February Is American Heart Month

First celebrated in February 1964, American Heart Month aims to spread awareness about cardiovascular diseases to mitigate their devastating impact on the American people. In this article, we are going to provide you with information correlating to heart disease along with some effective measures you can take to promote a healthy heart.

Heart Disease Statistics and Facts

Coronary heart disease, the most common type of heart disease, affects around 7% of adults within the US. Myocardial infarctions, known as heart attacks, happen to over 750,000 Americans every year. Sadly, around 25% of deaths in the US are caused by a heart disease.

Boosting Your Heart Health

Heart disease is a leading cause of death in the United States for both men and women. But you can do a lot to protect your heart and stay healthy.

Heart-healthy living involves understanding your risk, making choices, and taking steps to reduce your chances of getting heart disease, including coronary heart disease, the most common type. Coronary and other types of heart disease cause heart attacks, but by taking preventive measures, you can lower your risk of developing heart disease and also improve your overall health and well-being.

National Heart, Lung, and Blood Institute (NHLBI)

woman holding heart shaped balloon in front of her face

How Can I Decrease My Risk for Heart Disease?

There are many different ways to reduce your risk for heart disease while giving a boost to your physical wellness. One of the most effective ways to do this is by eating healthy foods like fruits and vegetables and avoiding foods and drinks with added sugars and trans fats. Below, we are going to present you with some important information regarding two other proven ways to prevent heart disease, stress management and exercise.

female meditating on beach during a sunset

Stress Management

Research suggests that an emotionally upsetting event, particularly one involving anger, can serve as a trigger for a heart attack or angina in some people. Stress can contribute to high blood pressure and other heart disease risk factors. Some of the ways people cope with stress—drinking alcohol, using other substances, smoking, or overeating—are not healthy ways to manage stress.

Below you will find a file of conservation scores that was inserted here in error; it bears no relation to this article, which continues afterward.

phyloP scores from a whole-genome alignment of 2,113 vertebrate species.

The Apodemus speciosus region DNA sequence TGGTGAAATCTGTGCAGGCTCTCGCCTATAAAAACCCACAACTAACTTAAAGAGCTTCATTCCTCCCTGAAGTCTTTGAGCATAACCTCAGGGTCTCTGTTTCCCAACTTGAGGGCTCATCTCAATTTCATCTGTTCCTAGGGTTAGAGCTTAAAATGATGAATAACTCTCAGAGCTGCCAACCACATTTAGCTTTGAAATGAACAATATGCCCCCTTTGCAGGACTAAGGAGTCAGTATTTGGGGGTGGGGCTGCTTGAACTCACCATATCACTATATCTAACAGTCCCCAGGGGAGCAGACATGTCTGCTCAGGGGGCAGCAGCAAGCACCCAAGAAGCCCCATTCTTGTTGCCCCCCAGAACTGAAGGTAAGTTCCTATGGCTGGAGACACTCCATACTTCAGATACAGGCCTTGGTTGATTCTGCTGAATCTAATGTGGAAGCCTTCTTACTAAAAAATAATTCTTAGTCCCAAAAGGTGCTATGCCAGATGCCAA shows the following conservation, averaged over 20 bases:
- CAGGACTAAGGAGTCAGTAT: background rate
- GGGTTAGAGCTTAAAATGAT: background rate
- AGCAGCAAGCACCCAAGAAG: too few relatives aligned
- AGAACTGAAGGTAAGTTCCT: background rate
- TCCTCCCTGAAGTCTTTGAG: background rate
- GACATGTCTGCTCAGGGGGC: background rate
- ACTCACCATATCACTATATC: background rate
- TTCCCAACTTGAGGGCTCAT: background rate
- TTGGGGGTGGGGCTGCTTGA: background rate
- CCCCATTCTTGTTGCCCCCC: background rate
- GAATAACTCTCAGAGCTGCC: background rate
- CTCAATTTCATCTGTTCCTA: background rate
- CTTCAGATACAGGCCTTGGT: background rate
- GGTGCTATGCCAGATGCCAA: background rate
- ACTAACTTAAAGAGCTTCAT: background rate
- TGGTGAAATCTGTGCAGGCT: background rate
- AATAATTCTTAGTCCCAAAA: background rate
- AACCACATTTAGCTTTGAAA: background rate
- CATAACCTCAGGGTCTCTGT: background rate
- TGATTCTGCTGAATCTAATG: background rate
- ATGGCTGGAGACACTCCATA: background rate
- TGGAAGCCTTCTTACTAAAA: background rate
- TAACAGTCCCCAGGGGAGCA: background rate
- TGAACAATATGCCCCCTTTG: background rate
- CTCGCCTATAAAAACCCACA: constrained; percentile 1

Learning how to manage stress and cope with problems can improve your mental and physical health. Consider healthy stress-reducing activities such as:

 

  • Talking to a professional counselor
  • Participating in a stress management program
  • Practicing meditation
  • Being physically active
  • Trying relaxation techniques
  • Talking with friends, family, and community or religious support systems

NHLBI

Getting Regular Exercise

Regular physical activity can:

 

  • Help you lose excess weight
  • Improve physical fitness
  • Lower many heart disease risk factors such as “bad” LDL cholesterol levels, increase “good” HDL cholesterol levels, and manage high blood pressure
  • Lower stress and improve your mental health
  • Lower your risk for other conditions such as type 2 diabetes, depression, and cancer

NHLBI

senior female lifting weights with personal trainer

A Heart-Healthy Lifestyle

Whether we are aware of it or not, every day we make decisions that can impact our heart health. Simple choices such as taking the stairs instead of the elevator, or swapping the box of cookies in your shopping cart for some fresh fruit can make a big difference in the long-run.

 
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